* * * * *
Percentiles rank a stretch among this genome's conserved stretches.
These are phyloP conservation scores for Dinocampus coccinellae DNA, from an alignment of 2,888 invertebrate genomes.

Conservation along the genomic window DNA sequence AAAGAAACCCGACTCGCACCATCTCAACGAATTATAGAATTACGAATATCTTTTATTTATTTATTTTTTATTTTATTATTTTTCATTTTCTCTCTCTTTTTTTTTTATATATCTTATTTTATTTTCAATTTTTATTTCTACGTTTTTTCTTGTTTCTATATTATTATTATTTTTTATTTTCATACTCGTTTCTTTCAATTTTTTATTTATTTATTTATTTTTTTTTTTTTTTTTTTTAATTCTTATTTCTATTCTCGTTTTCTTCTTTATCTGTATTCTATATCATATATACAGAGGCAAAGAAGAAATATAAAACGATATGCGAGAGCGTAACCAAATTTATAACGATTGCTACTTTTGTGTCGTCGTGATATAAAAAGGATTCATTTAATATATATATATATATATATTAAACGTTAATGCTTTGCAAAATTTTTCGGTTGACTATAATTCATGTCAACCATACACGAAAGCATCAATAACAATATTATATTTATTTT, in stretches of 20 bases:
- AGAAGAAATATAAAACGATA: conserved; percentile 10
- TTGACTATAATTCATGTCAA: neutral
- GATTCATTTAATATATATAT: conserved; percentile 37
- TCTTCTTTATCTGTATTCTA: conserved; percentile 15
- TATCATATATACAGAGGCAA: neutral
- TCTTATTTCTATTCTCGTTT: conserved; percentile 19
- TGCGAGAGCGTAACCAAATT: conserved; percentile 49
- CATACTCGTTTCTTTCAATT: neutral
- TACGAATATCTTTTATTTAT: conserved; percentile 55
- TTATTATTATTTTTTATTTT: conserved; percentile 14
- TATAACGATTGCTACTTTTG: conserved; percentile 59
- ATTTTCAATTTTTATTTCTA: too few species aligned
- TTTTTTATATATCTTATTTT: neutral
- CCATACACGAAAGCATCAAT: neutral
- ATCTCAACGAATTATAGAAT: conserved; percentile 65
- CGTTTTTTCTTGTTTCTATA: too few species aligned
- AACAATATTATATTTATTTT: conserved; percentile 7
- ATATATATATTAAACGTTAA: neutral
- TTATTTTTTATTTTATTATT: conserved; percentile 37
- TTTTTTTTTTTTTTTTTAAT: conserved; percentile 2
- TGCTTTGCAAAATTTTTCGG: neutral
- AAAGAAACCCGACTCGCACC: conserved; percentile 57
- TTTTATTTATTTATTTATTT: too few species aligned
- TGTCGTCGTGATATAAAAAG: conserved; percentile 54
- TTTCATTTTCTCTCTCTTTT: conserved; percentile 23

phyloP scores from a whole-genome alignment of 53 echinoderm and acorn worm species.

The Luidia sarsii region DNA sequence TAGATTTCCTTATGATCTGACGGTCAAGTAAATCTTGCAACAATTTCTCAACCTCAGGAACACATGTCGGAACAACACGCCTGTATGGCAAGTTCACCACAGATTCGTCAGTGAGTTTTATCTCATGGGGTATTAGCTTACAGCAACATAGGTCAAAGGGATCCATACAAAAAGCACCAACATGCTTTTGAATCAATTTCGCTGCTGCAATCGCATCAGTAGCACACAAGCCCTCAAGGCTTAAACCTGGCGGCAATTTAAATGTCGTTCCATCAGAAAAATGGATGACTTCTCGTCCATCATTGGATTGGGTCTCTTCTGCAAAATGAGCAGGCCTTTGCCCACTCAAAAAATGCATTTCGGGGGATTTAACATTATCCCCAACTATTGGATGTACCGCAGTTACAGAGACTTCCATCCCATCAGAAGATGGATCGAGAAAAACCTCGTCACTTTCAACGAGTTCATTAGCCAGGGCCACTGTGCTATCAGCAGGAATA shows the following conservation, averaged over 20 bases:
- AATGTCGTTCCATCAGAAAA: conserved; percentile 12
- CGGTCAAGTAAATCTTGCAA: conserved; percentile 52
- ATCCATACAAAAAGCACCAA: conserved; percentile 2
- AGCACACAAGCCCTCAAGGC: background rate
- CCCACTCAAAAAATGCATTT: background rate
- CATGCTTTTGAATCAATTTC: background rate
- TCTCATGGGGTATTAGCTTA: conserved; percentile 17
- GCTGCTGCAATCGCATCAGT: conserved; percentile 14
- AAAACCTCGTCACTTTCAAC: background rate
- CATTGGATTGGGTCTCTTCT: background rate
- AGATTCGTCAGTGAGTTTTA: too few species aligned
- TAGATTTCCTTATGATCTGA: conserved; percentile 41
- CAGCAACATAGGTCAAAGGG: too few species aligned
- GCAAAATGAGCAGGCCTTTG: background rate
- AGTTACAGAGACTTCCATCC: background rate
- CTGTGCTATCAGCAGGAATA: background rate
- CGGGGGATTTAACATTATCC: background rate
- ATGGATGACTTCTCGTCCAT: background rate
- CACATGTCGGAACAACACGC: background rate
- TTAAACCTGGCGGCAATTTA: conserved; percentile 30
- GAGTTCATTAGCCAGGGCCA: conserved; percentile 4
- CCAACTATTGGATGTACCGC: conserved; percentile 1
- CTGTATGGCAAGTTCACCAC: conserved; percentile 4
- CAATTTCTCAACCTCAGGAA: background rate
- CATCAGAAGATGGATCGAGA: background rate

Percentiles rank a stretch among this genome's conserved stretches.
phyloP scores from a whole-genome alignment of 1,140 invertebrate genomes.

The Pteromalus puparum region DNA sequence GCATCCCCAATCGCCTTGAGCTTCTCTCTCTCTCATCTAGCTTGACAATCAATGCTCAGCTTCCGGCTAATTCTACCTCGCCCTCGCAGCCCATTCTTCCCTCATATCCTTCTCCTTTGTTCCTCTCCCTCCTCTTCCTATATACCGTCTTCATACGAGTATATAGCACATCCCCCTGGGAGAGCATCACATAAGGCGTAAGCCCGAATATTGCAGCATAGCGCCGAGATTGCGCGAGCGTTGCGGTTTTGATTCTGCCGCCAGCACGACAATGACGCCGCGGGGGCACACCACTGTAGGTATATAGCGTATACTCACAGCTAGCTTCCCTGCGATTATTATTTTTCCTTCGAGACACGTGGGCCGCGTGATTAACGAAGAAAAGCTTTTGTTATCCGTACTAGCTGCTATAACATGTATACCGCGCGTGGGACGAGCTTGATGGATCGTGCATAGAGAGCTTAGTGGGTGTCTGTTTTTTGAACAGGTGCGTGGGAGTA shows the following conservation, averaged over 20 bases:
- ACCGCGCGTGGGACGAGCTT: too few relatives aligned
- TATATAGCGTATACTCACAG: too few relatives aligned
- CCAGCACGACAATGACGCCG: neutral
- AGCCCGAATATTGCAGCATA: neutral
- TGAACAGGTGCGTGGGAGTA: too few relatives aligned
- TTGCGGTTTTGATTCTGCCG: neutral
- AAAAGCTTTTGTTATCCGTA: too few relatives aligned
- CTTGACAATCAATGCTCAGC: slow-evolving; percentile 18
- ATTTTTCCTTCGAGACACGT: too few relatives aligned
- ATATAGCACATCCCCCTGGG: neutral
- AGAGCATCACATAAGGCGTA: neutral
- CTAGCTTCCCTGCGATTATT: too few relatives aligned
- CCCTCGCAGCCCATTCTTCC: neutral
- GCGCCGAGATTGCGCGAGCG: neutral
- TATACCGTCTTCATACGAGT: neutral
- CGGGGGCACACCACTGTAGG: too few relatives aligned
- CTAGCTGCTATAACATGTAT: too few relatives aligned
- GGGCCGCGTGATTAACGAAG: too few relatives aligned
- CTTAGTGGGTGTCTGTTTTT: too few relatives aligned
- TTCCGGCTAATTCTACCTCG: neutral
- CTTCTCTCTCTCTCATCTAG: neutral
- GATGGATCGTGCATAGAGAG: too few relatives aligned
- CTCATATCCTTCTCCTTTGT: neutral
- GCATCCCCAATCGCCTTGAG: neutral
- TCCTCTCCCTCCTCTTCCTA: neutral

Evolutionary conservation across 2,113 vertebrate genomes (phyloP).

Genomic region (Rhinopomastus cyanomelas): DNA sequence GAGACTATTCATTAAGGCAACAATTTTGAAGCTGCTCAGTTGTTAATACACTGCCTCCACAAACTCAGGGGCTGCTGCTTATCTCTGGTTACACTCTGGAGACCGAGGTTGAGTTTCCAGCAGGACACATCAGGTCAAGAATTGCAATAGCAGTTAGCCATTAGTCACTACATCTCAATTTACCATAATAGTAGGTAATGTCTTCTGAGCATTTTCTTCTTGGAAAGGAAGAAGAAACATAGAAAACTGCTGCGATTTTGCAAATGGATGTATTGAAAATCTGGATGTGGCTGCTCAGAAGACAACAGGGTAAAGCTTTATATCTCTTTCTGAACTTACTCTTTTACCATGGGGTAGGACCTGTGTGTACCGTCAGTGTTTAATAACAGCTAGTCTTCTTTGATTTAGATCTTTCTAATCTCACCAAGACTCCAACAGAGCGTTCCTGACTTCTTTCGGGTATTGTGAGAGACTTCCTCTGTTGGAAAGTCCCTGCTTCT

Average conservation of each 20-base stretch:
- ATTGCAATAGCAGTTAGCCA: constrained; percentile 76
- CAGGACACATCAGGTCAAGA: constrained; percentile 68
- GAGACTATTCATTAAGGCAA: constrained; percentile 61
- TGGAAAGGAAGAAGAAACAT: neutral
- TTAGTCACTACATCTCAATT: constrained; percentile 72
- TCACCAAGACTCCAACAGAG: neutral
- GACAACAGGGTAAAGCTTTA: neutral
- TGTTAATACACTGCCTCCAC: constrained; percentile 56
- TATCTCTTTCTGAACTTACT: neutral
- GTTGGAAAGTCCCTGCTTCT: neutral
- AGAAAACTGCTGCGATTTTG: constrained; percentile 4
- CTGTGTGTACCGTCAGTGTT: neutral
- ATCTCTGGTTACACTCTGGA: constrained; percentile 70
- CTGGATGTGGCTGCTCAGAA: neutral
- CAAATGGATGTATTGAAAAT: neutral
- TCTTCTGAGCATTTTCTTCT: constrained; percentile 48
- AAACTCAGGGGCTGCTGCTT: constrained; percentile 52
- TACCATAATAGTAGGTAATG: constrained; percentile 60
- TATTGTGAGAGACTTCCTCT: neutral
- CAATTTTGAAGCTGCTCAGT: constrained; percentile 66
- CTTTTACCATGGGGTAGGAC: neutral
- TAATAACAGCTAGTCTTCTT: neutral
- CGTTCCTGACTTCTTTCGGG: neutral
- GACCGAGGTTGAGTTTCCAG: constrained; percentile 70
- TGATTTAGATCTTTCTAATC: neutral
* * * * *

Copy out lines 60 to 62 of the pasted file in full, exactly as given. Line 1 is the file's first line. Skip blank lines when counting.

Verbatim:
- TATATAGCGTATACTCACAG: too few relatives aligned
- CCAGCACGACAATGACGCCG: neutral
- AGCCCGAATATTGCAGCATA: neutral